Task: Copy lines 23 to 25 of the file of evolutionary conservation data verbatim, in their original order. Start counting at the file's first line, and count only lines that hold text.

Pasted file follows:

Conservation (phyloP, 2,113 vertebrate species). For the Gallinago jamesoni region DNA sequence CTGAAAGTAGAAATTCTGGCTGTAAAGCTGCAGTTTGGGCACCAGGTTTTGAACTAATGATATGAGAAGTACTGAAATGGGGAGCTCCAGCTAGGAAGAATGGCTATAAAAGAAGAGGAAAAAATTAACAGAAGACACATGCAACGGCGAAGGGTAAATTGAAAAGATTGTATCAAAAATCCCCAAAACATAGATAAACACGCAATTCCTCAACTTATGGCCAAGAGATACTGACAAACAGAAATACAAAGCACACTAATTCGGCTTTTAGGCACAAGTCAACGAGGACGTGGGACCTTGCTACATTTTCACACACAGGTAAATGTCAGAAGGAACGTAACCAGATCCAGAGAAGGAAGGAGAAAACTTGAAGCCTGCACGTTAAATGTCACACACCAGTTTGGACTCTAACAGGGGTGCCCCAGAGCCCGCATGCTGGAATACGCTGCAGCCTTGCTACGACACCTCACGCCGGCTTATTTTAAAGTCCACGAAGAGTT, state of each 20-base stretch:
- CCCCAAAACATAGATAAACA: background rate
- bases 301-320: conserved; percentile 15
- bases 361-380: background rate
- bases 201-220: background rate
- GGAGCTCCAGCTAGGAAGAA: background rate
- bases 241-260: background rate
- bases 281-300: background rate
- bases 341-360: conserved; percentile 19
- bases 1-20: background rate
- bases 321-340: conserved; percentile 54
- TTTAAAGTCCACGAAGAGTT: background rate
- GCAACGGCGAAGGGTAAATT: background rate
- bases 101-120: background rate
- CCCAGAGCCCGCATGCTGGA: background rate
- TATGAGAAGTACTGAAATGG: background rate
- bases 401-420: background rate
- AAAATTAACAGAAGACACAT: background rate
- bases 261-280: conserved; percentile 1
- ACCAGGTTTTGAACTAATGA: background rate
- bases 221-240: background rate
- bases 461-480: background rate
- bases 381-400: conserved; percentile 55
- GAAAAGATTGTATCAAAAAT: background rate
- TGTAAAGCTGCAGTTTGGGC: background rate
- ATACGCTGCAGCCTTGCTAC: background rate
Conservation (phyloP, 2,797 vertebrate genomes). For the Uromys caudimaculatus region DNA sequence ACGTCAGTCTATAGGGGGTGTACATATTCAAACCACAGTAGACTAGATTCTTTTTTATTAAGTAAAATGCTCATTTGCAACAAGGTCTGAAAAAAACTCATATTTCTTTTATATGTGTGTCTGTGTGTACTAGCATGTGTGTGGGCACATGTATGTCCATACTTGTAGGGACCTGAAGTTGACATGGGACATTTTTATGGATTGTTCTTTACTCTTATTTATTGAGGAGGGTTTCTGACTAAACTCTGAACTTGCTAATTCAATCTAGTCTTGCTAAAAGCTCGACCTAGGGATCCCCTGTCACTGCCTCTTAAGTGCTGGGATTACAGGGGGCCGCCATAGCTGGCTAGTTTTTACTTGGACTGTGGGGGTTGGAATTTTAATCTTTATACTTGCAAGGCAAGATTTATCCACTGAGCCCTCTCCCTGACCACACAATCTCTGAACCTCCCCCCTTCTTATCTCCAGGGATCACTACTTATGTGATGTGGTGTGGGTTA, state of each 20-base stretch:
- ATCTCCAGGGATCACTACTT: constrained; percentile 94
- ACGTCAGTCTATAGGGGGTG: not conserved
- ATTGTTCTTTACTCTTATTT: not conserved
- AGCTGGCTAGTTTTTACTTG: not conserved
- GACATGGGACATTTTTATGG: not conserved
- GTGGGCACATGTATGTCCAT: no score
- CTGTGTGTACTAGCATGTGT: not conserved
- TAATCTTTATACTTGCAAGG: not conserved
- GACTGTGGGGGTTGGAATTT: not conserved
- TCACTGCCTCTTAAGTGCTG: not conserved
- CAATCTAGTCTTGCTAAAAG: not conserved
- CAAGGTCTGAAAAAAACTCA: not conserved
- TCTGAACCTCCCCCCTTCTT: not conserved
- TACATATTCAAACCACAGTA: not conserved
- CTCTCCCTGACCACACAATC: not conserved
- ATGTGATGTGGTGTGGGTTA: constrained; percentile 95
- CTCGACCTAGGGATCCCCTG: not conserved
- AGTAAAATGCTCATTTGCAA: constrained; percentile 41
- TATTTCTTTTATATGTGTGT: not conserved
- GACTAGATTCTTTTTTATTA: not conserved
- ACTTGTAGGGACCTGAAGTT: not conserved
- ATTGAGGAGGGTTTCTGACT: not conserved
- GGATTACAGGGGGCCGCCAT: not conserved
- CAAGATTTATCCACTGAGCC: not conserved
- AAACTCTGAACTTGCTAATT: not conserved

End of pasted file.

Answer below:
- bases 381-400: conserved; percentile 55
- GAAAAGATTGTATCAAAAAT: background rate
- TGTAAAGCTGCAGTTTGGGC: background rate